Mr. KB, who said he handled Employer A's workers' compensation claims, testified that claimant called him on June 1, 1994, advising that he had twisted his knee several months earlier and stating that he had reported the injury to Mr. BH. Mr. KB said he advised claimant that he should have told Mr. TF or Employer A's project superintendent, (Mr. RJ), about the accident and that he was outside the 30-day period for reporting an injury. See Section 409.001. Mr. KB further testified that he investigated claimant's reported injury; that he spoke to Mr. TF and Mr. RJ and neither had knowledge of the injury; that Employer B was a subcontractor of Employer A; that on the day of claimant's injury Employer B was short of personnel to complete the parking lot part of the project and requested personnel from Employer A who could be spared; that Employer A told Mr. TF "to round up a few and get them to [Employer B] to try to get him caught up;" and that Mr. TF told claimant "to go and do whatever was needed by [Employer B]." He also said that Mr. BH was the operating foreman for Employer B and was on that job site on the date of claimant's injury and that Mr. TF was not on the job site.
In his argument claimant advised the hearing officer that he felt he was "a borrowed servant" who reported his injury to the person who gave him his orders and instructions on what he was to do. The carrier's argument stated: "Here it looks like [claimant] gave timely notice but the, the operative question is did he give timely notice to the employer. And the carrier argues that he did not. He gave notice to an employee of a subcontractor of the employer . . . " The dispositive findings and conclusion in question are as follows.
FINDINGS OF FACT
4. The Claimant was injured while working for [Employer A] on or about (date of injury).
5. On (date of injury), the Claimant told his supervisor that he had sustained an injury while working on that date.
CONCLUSION OF LAW
3. The Claimant did report an injury to the employer on or about the 30th day after the date of the injury.
The findings that claimant was working for Employer A when injured and that on that date he reported the injury to "his supervisor" are problematical since the evidence is clear that claimant reported the injury to Mr. BH and that Mr. BH was employed by Employer B. Mr. BH could not be said to have been claimant's supervisor at that time unless claimant, too, was the employee of Employer B at that time. As can be seen, these findings and the conclusion do not address whether claimant had become the borrowed servant of Employer B when he was injured.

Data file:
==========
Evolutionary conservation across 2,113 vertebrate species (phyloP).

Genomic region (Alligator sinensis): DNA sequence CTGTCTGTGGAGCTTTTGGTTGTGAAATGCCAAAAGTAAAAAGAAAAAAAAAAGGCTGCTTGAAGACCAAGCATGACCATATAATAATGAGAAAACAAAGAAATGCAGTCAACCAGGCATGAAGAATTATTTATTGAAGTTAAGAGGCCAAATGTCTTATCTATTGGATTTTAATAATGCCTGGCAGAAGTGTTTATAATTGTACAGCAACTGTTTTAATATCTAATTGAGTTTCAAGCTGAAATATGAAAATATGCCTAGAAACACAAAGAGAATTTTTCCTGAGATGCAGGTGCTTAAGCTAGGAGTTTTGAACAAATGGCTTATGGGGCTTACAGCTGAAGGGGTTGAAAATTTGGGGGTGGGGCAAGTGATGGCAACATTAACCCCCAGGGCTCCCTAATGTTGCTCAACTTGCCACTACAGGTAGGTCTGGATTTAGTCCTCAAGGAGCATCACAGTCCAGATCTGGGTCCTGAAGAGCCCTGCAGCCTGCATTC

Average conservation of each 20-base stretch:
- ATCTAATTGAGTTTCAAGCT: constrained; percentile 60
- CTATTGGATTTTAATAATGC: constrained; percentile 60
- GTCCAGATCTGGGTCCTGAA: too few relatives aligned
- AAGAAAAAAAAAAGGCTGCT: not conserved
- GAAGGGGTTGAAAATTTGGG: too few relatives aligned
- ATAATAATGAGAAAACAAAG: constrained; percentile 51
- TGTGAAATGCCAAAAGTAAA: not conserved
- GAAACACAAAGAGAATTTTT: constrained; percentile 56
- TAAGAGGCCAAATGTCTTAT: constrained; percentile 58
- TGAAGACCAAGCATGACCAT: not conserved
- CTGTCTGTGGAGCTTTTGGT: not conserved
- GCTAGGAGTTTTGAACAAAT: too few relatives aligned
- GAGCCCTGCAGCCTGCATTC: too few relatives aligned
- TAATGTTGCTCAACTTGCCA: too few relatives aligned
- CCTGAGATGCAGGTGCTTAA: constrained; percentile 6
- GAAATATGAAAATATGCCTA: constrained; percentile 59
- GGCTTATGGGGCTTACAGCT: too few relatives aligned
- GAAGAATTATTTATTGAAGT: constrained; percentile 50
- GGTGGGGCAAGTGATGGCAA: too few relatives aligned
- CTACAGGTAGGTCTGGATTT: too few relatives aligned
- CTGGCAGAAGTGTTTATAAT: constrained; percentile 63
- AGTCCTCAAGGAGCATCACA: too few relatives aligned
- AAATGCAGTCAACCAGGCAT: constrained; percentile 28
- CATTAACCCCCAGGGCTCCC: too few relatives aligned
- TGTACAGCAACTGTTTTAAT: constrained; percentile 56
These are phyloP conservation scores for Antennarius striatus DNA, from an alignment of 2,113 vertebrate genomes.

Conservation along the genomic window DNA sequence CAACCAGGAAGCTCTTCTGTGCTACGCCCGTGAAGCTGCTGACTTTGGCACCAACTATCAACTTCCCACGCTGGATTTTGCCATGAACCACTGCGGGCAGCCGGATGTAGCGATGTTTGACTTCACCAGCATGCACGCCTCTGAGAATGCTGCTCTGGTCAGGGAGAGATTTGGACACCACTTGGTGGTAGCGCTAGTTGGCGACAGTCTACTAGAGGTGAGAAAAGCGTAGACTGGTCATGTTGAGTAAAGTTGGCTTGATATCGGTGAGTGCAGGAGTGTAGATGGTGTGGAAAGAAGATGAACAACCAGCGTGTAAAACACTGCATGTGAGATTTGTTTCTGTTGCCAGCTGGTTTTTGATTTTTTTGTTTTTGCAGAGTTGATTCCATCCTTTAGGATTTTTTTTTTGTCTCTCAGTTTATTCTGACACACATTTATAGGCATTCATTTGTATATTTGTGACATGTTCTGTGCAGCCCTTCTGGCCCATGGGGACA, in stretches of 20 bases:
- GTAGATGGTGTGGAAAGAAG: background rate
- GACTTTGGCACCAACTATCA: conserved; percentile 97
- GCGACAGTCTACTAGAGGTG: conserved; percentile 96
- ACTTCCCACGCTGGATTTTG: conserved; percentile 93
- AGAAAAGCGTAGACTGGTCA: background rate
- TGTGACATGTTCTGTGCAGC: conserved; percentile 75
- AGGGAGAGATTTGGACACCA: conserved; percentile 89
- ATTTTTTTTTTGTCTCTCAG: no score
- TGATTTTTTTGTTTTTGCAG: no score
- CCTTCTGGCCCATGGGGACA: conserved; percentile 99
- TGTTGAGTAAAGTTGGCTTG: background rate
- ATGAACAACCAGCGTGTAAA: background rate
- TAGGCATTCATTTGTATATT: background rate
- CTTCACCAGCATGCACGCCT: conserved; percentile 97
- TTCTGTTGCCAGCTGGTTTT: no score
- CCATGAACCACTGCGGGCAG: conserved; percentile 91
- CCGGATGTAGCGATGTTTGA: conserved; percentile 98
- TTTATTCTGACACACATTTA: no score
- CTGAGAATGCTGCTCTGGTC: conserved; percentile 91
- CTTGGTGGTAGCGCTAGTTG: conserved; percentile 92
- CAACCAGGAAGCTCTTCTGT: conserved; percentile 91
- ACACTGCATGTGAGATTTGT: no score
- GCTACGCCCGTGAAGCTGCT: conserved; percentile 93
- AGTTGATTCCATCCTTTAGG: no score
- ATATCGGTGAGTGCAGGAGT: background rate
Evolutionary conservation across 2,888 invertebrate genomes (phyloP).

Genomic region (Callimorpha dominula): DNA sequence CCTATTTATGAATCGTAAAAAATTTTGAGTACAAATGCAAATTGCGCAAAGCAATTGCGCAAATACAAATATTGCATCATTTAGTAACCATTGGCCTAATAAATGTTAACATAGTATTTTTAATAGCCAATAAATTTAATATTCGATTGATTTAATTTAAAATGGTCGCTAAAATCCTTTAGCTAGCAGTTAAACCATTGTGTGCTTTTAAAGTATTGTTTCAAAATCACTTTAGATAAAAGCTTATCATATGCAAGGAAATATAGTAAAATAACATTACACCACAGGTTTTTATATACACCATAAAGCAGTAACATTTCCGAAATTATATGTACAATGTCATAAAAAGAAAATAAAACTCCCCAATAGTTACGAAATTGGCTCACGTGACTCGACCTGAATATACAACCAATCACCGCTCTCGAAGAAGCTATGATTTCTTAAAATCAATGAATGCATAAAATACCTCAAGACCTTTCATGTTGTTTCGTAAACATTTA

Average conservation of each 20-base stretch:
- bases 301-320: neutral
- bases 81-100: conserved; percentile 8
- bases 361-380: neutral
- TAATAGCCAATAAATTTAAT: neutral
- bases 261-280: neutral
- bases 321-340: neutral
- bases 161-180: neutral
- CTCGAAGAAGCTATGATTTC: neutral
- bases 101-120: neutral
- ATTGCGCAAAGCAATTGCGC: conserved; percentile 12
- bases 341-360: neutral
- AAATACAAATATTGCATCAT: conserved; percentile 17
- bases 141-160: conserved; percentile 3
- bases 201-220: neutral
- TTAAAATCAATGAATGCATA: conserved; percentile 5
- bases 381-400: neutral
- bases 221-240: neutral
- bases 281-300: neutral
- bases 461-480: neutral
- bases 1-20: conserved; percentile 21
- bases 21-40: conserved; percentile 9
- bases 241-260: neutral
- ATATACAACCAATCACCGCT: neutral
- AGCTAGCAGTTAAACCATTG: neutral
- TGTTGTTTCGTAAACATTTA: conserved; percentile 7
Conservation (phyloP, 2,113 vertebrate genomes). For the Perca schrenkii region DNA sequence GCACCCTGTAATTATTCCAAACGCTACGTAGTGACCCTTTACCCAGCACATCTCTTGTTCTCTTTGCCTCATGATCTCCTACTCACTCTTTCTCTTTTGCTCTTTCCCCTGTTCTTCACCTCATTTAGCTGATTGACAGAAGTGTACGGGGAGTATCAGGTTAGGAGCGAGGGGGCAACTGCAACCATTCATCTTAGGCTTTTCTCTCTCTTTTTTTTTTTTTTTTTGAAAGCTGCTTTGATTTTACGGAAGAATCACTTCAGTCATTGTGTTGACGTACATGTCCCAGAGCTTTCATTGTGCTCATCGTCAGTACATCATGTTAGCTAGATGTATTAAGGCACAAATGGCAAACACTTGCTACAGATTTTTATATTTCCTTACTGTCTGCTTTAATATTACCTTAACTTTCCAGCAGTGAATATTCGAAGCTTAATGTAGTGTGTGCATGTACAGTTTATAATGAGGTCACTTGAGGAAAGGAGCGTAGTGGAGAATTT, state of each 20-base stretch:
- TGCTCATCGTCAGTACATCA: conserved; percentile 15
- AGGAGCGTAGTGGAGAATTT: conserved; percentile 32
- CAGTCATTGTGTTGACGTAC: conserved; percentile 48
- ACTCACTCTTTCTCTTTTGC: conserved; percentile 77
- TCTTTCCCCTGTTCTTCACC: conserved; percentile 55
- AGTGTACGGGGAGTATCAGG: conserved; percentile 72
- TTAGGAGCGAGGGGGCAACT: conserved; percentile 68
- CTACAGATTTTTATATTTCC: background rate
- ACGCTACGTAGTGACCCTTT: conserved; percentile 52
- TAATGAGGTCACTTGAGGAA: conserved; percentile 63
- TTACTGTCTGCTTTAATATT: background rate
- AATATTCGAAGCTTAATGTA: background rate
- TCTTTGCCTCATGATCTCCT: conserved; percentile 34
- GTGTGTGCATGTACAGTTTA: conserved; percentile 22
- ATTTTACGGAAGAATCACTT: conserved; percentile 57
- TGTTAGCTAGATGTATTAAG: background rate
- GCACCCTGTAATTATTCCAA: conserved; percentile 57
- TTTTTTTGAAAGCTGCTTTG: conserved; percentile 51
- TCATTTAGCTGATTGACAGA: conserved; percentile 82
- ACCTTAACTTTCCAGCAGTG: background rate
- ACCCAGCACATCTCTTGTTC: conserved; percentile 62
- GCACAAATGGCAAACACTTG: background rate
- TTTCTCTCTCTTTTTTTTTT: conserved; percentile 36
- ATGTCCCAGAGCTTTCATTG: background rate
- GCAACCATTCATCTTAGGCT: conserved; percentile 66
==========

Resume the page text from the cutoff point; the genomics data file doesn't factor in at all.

The hearing officer's Decision and Order contain no discussion whatsoever and thus no insight into her analysis and rationale in resolving this disputed issue. The hearing officer gave no indication that she recognized that a borrowed servant issue was raised by the evidence and was subsumed in the timely notice issue, despite the fact that it was advanced by claimant in his argument. See generally Texas Workers' Compensation Commission Appeal No. 91005, decided August 14, 1991; Texas Workers' Compensation Commission Appeal No. 94358, decided May 11, 1994; and Texas Workers' Compensation Commission Appeal No. Appeal No. 941698, decided February 2, 1995, concerning the borrowed servant doctrine. Obviously, to resolve whether an injured employee has given timely notice of an injury to his or her employer, the identity of the employer, if in question, must be resolved as a threshold matter. The failure to provide any indication of the hearing officer's analysis and rationale in reaching these findings is singularly unhelpful in appellate review. For the above reasons, we reverse the decision and order of the hearing officer and remand this case for such further development of the evidence and for such further findings and conclusions as may be appropriate. The hearing officer should consider providing notice of the remand hearing not only to Employer A and the carrier but also to Employer B and its workers' compensation carrier, if any, since the hearing officer's consideration of the borrowed servant issue would obviously implicate the potential liability of Employer B for this claim.
Pending resolution of the remand, a final decision has not been made in this case. However, since reversal and remand necessitate the issuance of a new decision and order by the hearing officer, a party who wishes to appeal from such new decision must file a request for review not later than 15 days after the date on which such new decision is received from the Texas Workers' Compensation Commission's division of hearings, pursuant to Section 410.202. See Texas Workers' Compensation Commission Appeal No. 92642, decided January 20, 1993.
Philip F. O'Neill
Gary L. Kilgore